What strategic moves were made and why?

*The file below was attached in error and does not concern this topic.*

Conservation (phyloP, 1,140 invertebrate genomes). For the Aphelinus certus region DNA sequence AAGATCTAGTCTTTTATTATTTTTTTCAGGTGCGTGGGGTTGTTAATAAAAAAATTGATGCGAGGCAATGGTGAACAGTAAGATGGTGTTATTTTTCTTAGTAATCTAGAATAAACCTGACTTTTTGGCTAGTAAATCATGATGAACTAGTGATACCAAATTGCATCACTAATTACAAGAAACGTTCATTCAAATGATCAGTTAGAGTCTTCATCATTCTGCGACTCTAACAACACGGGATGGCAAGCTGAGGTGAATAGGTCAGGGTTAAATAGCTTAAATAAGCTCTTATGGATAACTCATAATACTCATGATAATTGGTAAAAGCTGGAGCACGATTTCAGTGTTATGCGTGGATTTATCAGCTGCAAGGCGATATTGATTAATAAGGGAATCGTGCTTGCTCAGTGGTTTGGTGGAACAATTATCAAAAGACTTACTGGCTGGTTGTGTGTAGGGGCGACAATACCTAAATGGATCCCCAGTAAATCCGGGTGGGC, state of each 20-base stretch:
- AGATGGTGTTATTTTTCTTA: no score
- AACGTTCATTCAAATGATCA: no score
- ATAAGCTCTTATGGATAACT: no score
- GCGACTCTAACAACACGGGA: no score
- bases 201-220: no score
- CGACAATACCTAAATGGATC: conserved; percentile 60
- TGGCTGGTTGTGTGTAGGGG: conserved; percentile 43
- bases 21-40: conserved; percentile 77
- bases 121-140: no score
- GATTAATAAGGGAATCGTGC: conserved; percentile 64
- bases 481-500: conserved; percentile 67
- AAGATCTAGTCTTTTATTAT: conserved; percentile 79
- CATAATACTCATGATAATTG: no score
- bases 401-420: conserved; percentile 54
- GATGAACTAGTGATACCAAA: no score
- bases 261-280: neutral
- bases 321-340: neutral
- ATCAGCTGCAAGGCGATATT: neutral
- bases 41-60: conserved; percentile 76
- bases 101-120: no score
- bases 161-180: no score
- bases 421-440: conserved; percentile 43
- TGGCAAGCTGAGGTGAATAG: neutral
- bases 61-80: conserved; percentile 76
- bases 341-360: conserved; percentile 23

Taxable Portfolios - The market's turn toward a risk-off mentality pushed U.S. Treasury yields for securities maturing beyond one year lower and drove credit spreads wider, both of which worked against USBAM's key investment strategies. Entering the quarter, USBAM's interest rate outlook called for a December Fed rate hike - which was ultimately realized - and a flattening of the yield curve, with short-end yields rising and yields over two years rising slightly on the margin. We also viewed interest rate risk tilted toward higher long-term rates as investors seemed anxious to push long rates up on the slightest provocation from inflation or growth data. Given our outlook, we positioned portfolios short to benchmark durations and focused on purchasing floating-rate securities and fixed-rate debt maturing in eighteen months and less, which would better position portfolios to re-invest at expected higher yields. The strategy was only partially effective as the Fed did lift rates in late December, which in turn pushed overnight and LIBOR rates higher allowing portfolios to increase book yield. However, longer yields fell convincingly and short duration strategies noticeably underperformed. On credit, USBAM has been positive on investment-grade credit conditions and we focused on overweighting spread product (corporates, ABS, CDs) to maximize coupon income - a key component of investment returns for short-fixed income principal preservation strategies. The visible move wider in spreads impacted all credit sectors and resulted in underperformance vs. Treasuries. USBAM continued to favor financials over industrials on higher relative yields, strong balance sheet fundamentals and lower headline risk. The focus was mildly positive for quarterly returns, as financials outperformed comparable duration industrials.